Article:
‘All netted together’: is there a need for cultural consilience in the face of extinction?
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Professor Stephen Hopper has suggested that ‘possibly the most significant future challenge facing plant conservation is the achievement of a global shift in value systems towards acceptance of the old cultural wisdom that humans are part of, not separate from, nature’. Here I examine this challenge for contemporary humanity experiencing increasingly divergent ‘lifeworlds’ and ask if it is possible to be ‘all netted together’, and achieve cultural consilience in the face of increasing plant extinction. The first part of the article explores a hybrid approach to botanical education, where ‘border crossings’ between ‘Pokémon’ and plant-based inquiry might facilitate 21st century urban children to engage more intimately with the living world. The second part highlights how botanic gardens can facilitate expressions of lost botanical knowledge carried through human migration from rural to urban contexts. The article ends with a discussion intended to provoke interdisciplinary discourse between botanical science and botanical education, contextualised within the wider literature that examines the role of botanic gardens.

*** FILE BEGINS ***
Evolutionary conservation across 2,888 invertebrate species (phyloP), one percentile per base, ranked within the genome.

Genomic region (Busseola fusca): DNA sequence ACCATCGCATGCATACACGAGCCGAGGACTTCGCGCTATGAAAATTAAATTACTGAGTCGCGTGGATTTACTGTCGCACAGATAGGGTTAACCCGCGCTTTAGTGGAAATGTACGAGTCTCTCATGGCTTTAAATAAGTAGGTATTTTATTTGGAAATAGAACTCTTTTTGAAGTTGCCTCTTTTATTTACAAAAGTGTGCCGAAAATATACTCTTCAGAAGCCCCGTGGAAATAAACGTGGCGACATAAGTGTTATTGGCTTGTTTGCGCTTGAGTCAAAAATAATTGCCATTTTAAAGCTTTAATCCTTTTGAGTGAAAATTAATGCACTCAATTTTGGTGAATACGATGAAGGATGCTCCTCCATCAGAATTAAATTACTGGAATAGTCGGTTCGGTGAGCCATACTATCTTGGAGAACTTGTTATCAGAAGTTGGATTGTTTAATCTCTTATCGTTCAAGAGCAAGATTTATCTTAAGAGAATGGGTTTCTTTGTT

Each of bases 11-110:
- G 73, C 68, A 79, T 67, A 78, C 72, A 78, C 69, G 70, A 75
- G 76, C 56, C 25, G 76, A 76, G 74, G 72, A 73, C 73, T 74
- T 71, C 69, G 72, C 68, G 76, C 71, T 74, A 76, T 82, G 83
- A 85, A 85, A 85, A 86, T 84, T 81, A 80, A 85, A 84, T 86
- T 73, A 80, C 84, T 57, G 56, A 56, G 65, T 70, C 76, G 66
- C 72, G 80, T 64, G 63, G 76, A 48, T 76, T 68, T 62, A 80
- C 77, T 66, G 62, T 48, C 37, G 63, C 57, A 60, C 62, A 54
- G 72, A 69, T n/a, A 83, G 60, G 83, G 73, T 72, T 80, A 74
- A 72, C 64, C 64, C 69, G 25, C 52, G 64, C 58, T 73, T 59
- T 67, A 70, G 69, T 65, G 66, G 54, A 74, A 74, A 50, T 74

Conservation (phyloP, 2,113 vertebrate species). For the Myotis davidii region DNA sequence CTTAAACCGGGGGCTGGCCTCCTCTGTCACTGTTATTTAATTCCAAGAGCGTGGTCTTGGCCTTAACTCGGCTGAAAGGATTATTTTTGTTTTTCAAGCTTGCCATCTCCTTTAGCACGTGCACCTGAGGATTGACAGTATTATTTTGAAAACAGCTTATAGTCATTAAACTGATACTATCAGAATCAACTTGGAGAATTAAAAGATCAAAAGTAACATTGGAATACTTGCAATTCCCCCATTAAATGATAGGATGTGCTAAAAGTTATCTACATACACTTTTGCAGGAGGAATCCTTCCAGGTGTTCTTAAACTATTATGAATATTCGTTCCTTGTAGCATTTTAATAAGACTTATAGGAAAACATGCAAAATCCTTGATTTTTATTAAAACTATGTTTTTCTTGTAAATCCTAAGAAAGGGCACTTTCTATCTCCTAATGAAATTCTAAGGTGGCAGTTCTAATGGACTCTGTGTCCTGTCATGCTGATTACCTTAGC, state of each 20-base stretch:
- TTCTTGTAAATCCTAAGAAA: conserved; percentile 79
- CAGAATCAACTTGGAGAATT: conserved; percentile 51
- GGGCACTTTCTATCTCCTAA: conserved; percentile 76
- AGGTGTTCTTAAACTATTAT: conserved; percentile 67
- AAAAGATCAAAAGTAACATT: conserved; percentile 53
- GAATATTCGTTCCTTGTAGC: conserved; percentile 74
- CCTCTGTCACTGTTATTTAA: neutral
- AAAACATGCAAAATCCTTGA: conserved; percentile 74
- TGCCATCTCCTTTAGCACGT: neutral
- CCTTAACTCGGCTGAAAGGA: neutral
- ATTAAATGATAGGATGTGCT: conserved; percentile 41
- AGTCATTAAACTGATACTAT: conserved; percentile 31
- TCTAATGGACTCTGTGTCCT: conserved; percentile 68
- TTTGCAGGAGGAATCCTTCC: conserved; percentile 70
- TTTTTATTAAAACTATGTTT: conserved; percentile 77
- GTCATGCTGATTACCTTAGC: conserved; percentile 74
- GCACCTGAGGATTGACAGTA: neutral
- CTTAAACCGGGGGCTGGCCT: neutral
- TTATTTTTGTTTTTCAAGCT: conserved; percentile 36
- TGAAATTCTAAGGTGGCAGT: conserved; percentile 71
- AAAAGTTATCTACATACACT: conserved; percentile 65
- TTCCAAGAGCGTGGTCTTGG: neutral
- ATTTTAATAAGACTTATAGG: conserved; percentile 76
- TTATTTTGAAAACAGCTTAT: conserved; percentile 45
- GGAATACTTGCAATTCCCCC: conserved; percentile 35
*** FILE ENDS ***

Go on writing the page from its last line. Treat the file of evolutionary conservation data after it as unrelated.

Key WordsCarnivorous plants education plant conservation Pokémon rural urban
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